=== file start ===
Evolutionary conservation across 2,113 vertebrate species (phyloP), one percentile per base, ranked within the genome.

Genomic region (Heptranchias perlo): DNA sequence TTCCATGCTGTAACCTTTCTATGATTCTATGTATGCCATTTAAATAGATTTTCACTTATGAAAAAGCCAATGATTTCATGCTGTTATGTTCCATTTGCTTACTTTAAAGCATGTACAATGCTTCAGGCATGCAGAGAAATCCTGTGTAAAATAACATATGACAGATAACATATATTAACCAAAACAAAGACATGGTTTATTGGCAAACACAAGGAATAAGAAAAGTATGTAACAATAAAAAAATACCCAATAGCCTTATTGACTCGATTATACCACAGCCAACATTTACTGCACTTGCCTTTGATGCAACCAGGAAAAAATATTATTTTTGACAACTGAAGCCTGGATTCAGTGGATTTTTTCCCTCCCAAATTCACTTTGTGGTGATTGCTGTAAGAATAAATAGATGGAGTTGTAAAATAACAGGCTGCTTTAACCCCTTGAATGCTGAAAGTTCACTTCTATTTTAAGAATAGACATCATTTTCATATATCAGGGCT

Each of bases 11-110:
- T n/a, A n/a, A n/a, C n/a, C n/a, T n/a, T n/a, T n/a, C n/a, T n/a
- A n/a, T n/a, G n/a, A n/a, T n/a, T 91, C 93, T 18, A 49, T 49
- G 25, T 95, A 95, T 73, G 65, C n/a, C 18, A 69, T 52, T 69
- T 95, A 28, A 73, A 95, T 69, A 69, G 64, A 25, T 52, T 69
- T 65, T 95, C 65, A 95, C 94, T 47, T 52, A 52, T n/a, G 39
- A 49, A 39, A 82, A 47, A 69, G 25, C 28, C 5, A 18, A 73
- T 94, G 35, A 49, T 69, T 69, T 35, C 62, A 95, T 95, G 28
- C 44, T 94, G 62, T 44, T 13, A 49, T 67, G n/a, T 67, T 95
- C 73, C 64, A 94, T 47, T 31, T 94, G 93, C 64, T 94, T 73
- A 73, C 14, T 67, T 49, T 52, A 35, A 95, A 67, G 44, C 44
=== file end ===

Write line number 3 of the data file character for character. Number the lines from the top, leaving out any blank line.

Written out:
Each of bases 11-110: